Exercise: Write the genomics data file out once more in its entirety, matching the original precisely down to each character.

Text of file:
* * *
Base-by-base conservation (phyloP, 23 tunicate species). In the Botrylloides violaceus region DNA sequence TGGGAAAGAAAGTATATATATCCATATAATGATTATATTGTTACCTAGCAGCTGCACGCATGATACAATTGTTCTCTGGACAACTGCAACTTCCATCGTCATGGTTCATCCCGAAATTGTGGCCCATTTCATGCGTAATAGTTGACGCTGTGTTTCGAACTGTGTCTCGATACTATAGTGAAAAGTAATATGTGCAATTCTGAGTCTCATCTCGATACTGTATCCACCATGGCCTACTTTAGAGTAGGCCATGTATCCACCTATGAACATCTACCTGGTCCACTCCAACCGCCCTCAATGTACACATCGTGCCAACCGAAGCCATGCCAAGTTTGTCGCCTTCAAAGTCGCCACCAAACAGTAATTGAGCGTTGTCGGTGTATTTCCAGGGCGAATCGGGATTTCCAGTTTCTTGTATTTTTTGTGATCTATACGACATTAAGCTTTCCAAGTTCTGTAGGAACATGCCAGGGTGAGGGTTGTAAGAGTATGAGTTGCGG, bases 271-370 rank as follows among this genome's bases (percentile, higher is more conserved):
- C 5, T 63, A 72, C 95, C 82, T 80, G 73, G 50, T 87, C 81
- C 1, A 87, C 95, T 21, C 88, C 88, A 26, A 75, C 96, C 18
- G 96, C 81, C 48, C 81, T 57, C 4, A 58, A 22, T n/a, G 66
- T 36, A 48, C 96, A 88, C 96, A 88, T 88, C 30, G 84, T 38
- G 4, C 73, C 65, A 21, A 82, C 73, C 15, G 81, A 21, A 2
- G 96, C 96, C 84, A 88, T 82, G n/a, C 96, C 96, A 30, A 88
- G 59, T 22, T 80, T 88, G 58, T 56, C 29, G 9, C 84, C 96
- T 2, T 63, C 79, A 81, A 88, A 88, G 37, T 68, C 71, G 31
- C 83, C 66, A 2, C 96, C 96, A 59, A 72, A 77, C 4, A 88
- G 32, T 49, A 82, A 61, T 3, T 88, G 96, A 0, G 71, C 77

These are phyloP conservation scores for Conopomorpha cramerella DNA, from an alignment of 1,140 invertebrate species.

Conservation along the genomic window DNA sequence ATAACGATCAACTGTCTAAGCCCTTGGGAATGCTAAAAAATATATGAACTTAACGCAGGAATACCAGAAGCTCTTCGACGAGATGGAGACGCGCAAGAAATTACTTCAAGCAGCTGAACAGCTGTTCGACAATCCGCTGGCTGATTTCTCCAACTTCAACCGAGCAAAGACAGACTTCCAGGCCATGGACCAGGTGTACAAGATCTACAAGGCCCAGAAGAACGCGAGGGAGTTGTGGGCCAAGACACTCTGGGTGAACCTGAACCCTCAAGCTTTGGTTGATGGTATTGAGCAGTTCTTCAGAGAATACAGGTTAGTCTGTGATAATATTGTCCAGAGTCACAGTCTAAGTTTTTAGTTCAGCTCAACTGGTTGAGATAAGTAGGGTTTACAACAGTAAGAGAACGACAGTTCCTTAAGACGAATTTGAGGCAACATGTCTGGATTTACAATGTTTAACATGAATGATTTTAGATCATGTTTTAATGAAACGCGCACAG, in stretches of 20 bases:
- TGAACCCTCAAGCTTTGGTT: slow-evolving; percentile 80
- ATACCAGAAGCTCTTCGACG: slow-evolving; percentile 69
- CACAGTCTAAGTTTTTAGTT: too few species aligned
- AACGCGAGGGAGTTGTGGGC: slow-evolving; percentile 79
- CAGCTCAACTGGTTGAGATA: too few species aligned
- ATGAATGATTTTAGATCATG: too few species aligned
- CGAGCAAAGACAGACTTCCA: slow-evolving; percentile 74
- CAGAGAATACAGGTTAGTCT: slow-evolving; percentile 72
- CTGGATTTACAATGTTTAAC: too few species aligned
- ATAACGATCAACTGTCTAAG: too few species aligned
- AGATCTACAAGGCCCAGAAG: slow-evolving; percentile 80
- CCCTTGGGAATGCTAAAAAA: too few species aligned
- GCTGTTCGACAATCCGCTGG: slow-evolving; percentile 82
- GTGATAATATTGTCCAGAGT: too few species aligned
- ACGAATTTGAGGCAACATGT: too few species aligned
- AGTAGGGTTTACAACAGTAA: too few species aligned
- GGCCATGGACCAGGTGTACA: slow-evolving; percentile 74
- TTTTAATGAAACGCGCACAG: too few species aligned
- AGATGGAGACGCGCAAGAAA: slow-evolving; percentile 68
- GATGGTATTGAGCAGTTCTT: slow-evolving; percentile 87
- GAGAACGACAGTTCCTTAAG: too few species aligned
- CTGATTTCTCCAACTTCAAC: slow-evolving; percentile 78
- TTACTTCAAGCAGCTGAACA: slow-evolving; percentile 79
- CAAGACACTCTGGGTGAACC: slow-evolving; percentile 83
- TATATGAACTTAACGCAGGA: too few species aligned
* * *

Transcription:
Base-by-base conservation (phyloP, 23 tunicate species). In the Botrylloides violaceus region DNA sequence TGGGAAAGAAAGTATATATATCCATATAATGATTATATTGTTACCTAGCAGCTGCACGCATGATACAATTGTTCTCTGGACAACTGCAACTTCCATCGTCATGGTTCATCCCGAAATTGTGGCCCATTTCATGCGTAATAGTTGACGCTGTGTTTCGAACTGTGTCTCGATACTATAGTGAAAAGTAATATGTGCAATTCTGAGTCTCATCTCGATACTGTATCCACCATGGCCTACTTTAGAGTAGGCCATGTATCCACCTATGAACATCTACCTGGTCCACTCCAACCGCCCTCAATGTACACATCGTGCCAACCGAAGCCATGCCAAGTTTGTCGCCTTCAAAGTCGCCACCAAACAGTAATTGAGCGTTGTCGGTGTATTTCCAGGGCGAATCGGGATTTCCAGTTTCTTGTATTTTTTGTGATCTATACGACATTAAGCTTTCCAAGTTCTGTAGGAACATGCCAGGGTGAGGGTTGTAAGAGTATGAGTTGCGG, bases 271-370 rank as follows among this genome's bases (percentile, higher is more conserved):
- C 5, T 63, A 72, C 95, C 82, T 80, G 73, G 50, T 87, C 81
- C 1, A 87, C 95, T 21, C 88, C 88, A 26, A 75, C 96, C 18
- G 96, C 81, C 48, C 81, T 57, C 4, A 58, A 22, T n/a, G 66
- T 36, A 48, C 96, A 88, C 96, A 88, T 88, C 30, G 84, T 38
- G 4, C 73, C 65, A 21, A 82, C 73, C 15, G 81, A 21, A 2
- G 96, C 96, C 84, A 88, T 82, G n/a, C 96, C 96, A 30, A 88
- G 59, T 22, T 80, T 88, G 58, T 56, C 29, G 9, C 84, C 96
- T 2, T 63, C 79, A 81, A 88, A 88, G 37, T 68, C 71, G 31
- C 83, C 66, A 2, C 96, C 96, A 59, A 72, A 77, C 4, A 88
- G 32, T 49, A 82, A 61, T 3, T 88, G 96, A 0, G 71, C 77

These are phyloP conservation scores for Conopomorpha cramerella DNA, from an alignment of 1,140 invertebrate species.

Conservation along the genomic window DNA sequence ATAACGATCAACTGTCTAAGCCCTTGGGAATGCTAAAAAATATATGAACTTAACGCAGGAATACCAGAAGCTCTTCGACGAGATGGAGACGCGCAAGAAATTACTTCAAGCAGCTGAACAGCTGTTCGACAATCCGCTGGCTGATTTCTCCAACTTCAACCGAGCAAAGACAGACTTCCAGGCCATGGACCAGGTGTACAAGATCTACAAGGCCCAGAAGAACGCGAGGGAGTTGTGGGCCAAGACACTCTGGGTGAACCTGAACCCTCAAGCTTTGGTTGATGGTATTGAGCAGTTCTTCAGAGAATACAGGTTAGTCTGTGATAATATTGTCCAGAGTCACAGTCTAAGTTTTTAGTTCAGCTCAACTGGTTGAGATAAGTAGGGTTTACAACAGTAAGAGAACGACAGTTCCTTAAGACGAATTTGAGGCAACATGTCTGGATTTACAATGTTTAACATGAATGATTTTAGATCATGTTTTAATGAAACGCGCACAG, in stretches of 20 bases:
- TGAACCCTCAAGCTTTGGTT: slow-evolving; percentile 80
- ATACCAGAAGCTCTTCGACG: slow-evolving; percentile 69
- CACAGTCTAAGTTTTTAGTT: too few species aligned
- AACGCGAGGGAGTTGTGGGC: slow-evolving; percentile 79
- CAGCTCAACTGGTTGAGATA: too few species aligned
- ATGAATGATTTTAGATCATG: too few species aligned
- CGAGCAAAGACAGACTTCCA: slow-evolving; percentile 74
- CAGAGAATACAGGTTAGTCT: slow-evolving; percentile 72
- CTGGATTTACAATGTTTAAC: too few species aligned
- ATAACGATCAACTGTCTAAG: too few species aligned
- AGATCTACAAGGCCCAGAAG: slow-evolving; percentile 80
- CCCTTGGGAATGCTAAAAAA: too few species aligned
- GCTGTTCGACAATCCGCTGG: slow-evolving; percentile 82
- GTGATAATATTGTCCAGAGT: too few species aligned
- ACGAATTTGAGGCAACATGT: too few species aligned
- AGTAGGGTTTACAACAGTAA: too few species aligned
- GGCCATGGACCAGGTGTACA: slow-evolving; percentile 74
- TTTTAATGAAACGCGCACAG: too few species aligned
- AGATGGAGACGCGCAAGAAA: slow-evolving; percentile 68
- GATGGTATTGAGCAGTTCTT: slow-evolving; percentile 87
- GAGAACGACAGTTCCTTAAG: too few species aligned
- CTGATTTCTCCAACTTCAAC: slow-evolving; percentile 78
- TTACTTCAAGCAGCTGAACA: slow-evolving; percentile 79
- CAAGACACTCTGGGTGAACC: slow-evolving; percentile 83
- TATATGAACTTAACGCAGGA: too few species aligned